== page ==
Thursday, Jan. 9, 2014

Thursday, Jan. 9, 2014

Gov. Bobby Jindal opposes raises for low-income workers; A War on Poverty, or War on the Poor?; State treasurer reveals his plan to fund higher education; Judge strikes down teacher tenure law for a second time; Louisiana lags nation in test scores, Education Week study finds; and Only four Louisiana colleges listed in online degree rankings. $5.28 billion – The amount Louisiana spent on consulting contracts in 2012 (Source: State Treasurer John Kennedy)

Gov. Bobby Jindal opposes raises for low-income workers
Gov. Bobby Jindal said Wednesday that he will oppose efforts to establish a state minimum wage in Louisiana that is higher than the federal minimum of $7.25 an hour, and hinted that a veto would come should such legislation pass during the upcoming session. Jindal, who voted to raise the federal minimum wage as a member of Congress, said Louisiana should keep its minimum wage tied to the federal level, and said low-income workers would be better served by getting trained for higher-wage jobs. The governor said “workforce development” would be his top priority during the upcoming session, but refused to divulge any details of his plans in advance of the state budget rollout on Jan. 24. State support for higher education has been cut by nearly 67 percent on his watch.

The governor’s comments came during a rare visit with Louisiana reporters where he spent nearly an hour taking questions on a variety of issues. The governor continued to denounce the new federal health-care law, gave tacit support to the secessionist movement in Baton Rouge and said he wants state surplus dollars invested in education and health care. Jindal also announced that he is heading to Japan, South Korea and Taiwan next week in a bid to drum up new business investment for Louisiana — and perhaps burnish his foreign policy credentials in the process.

A War on Poverty, or War on the Poor?
House Republicans on Capitol Hill marked the 50th anniversary of Lyndon B. Johnson’s War on Poverty with a press conference that denounced the effort as a failure — even though the poverty rate has been cut in half during the last half-century with the help of government safety-net programs. Washington Post columnist Dana Milbank attended the spectacle, and neatly skewers the head of the Republican Study Committee’s “anti-poverty” initiative — “one Rep. Steve Southerland, a funeral director from the Florida Panhandle who is best known for heading an effort to dismantle the food-stamp program.”

“Other than making food-stamp recipients take nonexistent jobs, the RSC had few specific ideas for replacing the War on Poverty,” Milbank writes. “Some were old: reform the tax code, open the Keystone XL oil pipeline, issue private-school vouchers, remove restrictions on states. Others were mostly beyond the reach of policy: extolling the virtues of two-parent families and the good work of charities.”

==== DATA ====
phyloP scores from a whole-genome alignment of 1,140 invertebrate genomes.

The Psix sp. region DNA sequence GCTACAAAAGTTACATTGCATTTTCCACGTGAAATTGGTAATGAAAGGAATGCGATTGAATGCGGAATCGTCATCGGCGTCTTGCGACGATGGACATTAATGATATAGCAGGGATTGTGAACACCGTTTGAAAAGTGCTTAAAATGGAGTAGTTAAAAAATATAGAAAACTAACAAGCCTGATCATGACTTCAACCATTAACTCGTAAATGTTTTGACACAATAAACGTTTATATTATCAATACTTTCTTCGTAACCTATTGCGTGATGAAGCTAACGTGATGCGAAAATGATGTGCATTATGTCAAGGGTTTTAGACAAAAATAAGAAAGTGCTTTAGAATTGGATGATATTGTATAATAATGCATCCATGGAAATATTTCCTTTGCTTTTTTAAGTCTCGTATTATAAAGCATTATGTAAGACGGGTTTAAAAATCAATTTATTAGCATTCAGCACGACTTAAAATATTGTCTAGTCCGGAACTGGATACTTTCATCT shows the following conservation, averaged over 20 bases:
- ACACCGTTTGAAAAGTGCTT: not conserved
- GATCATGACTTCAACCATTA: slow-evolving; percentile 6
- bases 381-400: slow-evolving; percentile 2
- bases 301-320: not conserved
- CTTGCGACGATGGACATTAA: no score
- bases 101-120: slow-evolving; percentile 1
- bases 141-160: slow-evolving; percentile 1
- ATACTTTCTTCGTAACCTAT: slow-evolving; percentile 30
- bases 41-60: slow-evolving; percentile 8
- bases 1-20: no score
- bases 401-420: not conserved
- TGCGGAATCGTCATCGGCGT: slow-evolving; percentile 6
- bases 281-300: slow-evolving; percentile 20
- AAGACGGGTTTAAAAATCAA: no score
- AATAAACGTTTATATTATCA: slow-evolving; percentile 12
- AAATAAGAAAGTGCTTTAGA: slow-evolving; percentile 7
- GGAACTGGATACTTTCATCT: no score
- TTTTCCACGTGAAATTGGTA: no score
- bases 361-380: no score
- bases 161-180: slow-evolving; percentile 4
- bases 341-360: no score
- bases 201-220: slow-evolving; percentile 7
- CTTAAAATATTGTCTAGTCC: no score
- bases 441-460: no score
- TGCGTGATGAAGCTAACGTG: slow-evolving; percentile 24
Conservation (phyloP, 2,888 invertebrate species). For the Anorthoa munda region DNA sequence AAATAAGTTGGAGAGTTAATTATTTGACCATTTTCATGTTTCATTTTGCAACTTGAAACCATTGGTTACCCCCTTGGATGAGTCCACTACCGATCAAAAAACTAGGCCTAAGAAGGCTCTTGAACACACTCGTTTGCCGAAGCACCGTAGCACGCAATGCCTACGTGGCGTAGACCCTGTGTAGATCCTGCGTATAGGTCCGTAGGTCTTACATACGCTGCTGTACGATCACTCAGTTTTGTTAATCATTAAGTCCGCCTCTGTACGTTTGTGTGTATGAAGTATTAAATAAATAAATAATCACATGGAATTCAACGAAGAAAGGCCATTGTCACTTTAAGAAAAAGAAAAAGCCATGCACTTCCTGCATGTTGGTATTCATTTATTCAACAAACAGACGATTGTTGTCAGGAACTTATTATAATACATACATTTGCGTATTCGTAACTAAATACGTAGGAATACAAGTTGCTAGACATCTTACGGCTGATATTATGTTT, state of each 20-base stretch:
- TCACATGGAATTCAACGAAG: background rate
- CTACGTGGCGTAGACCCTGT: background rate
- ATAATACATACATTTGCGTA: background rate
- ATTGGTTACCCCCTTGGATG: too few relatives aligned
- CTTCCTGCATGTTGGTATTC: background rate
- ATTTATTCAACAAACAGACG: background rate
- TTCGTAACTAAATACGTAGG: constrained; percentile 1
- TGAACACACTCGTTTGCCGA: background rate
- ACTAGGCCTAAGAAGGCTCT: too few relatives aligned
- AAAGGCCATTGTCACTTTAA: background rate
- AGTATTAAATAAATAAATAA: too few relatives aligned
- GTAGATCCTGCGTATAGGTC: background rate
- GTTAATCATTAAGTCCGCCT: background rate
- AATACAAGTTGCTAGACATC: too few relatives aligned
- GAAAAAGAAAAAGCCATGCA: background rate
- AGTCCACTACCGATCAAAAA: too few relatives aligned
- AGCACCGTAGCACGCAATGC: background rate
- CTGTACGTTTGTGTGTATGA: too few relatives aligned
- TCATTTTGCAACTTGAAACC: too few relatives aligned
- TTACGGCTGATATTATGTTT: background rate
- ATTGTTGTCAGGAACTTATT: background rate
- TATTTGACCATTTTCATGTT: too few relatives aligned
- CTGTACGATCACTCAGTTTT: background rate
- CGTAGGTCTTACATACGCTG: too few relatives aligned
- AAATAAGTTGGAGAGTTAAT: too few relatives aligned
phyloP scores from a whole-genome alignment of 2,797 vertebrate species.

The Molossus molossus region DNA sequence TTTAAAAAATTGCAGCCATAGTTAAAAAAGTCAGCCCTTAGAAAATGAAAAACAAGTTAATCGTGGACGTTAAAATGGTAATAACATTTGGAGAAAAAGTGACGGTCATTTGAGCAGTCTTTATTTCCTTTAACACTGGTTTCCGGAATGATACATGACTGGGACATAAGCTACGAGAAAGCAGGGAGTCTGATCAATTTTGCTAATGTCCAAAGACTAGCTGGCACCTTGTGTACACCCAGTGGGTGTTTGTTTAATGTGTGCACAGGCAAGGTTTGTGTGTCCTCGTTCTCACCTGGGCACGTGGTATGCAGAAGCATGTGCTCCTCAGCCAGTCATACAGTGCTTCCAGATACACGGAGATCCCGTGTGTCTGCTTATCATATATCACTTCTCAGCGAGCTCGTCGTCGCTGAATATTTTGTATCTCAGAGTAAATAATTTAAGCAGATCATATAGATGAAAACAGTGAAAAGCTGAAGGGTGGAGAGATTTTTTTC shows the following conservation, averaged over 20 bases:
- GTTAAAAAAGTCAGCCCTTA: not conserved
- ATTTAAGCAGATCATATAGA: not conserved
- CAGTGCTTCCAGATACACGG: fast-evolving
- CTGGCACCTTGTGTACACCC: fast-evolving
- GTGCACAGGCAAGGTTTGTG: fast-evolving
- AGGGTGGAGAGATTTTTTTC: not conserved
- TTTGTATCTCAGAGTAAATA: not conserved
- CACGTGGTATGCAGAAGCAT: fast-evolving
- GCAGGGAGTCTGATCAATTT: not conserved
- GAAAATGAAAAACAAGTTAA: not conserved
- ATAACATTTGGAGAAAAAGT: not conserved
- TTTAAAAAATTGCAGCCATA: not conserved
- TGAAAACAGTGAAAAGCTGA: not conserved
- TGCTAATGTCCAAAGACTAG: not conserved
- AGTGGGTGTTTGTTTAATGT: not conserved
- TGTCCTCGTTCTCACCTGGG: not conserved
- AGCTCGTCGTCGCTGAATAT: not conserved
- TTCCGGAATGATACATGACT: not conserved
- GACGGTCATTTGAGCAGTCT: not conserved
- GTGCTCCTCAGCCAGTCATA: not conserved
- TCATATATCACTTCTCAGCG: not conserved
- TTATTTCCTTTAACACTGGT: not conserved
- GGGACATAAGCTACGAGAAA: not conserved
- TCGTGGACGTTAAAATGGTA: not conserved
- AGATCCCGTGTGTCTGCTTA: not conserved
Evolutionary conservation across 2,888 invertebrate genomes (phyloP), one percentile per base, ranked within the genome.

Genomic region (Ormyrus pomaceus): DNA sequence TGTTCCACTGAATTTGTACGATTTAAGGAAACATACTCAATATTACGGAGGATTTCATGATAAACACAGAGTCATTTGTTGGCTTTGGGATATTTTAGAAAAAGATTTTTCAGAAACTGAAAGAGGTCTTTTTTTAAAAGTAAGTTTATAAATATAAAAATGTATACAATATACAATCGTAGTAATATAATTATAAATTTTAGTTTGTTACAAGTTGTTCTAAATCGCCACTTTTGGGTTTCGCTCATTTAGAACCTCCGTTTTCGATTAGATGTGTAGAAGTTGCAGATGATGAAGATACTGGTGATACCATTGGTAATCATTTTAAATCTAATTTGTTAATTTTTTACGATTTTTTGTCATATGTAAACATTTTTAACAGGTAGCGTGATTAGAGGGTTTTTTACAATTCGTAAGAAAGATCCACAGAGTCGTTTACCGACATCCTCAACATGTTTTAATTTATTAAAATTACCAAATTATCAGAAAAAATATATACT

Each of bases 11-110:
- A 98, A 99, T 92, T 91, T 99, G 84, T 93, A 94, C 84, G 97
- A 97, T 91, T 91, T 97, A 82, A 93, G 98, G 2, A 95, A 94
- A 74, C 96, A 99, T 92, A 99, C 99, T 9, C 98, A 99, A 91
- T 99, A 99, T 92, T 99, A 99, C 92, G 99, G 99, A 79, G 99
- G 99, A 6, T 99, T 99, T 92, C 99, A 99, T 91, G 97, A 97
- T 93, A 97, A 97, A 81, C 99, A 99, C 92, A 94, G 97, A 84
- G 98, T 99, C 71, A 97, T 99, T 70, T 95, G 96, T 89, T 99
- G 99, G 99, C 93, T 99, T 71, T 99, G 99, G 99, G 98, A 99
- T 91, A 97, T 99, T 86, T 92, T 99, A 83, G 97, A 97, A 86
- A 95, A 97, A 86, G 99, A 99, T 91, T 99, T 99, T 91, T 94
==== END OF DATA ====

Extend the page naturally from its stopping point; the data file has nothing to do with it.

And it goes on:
State treasurer reveals his plan to fund higher education
State Treasurer John Kennedy is reviving his crusade to reduce the number of state consulting contracts — this time in the pretext of saving higher education. In a press release issued Wednesday, Kennedy called for a 10 percent reduction in state contracts, saying it would free up money to plug more than $528 million into colleges and universities that have been decimated by budget cuts in recent years. Kennedy has made several attempts over the years to make across-the-board cuts in state contracts, none of which have made it through the Legislature.

Judge strikes down teacher tenure law for a second time
A Baton Rouge judge ruled for the second time in two years that a controversial teacher tenure law, known as Act 1, is unconstitutional because it violates the Constitution’s “single-object” clause. The ruling from 19th Judicial District Judge Michael Caldwell came after the state Supreme Court asked him to reconsider his earlier ruling on the matter. In the more recent case, Caldwell agreed that many parts of Act 1 did have “some meager semblances of a uniting theme” but that theme was not apparent in all of its parts or its title. The Jindal administration is appealing the case to the Supreme Court, ensuring more legal billings for lawyer Jimmy Faircloth.

Louisiana lags nation in test scores, Education Week study finds
Despite reassurances from education officials that the state’s school voucher and Course Choice programs are working, a new report by Education Week shows Louisiana continues to lag the rest of the nation in public school reading and mathematics proficiency rates. According to the study, the Pelican State ranks 50th in fourth-grade math proficiency, 48th in eight-grade math proficiency and 48th in reading proficiency for both grades.

Only four Louisiana colleges listed in online degree rankings
Only four Louisiana universities were ranked in the top 200 of the U.S. News and World Report’s 2013 rankings of online degree programs. Loyola University in New Orleans ranked the highest at 32nd, followed by Northwestern State University in Natchitoches (108th), Nicholls State University in Thibodaux (141st) and The University of Louisiana at Monroe (160th). Education officials said several factors played a role in other universities’ exclusion from the list, including the fact that many programs are newer and haven’t had time to establish themselves. In addition, the ranking does not count hybrid online programs where students are required to travel to a campus a few times over the course of completing a program.

$5.28 billion – The amount Louisiana spent on consulting contracts in 2012 (Source: State Treasurer John Kennedy)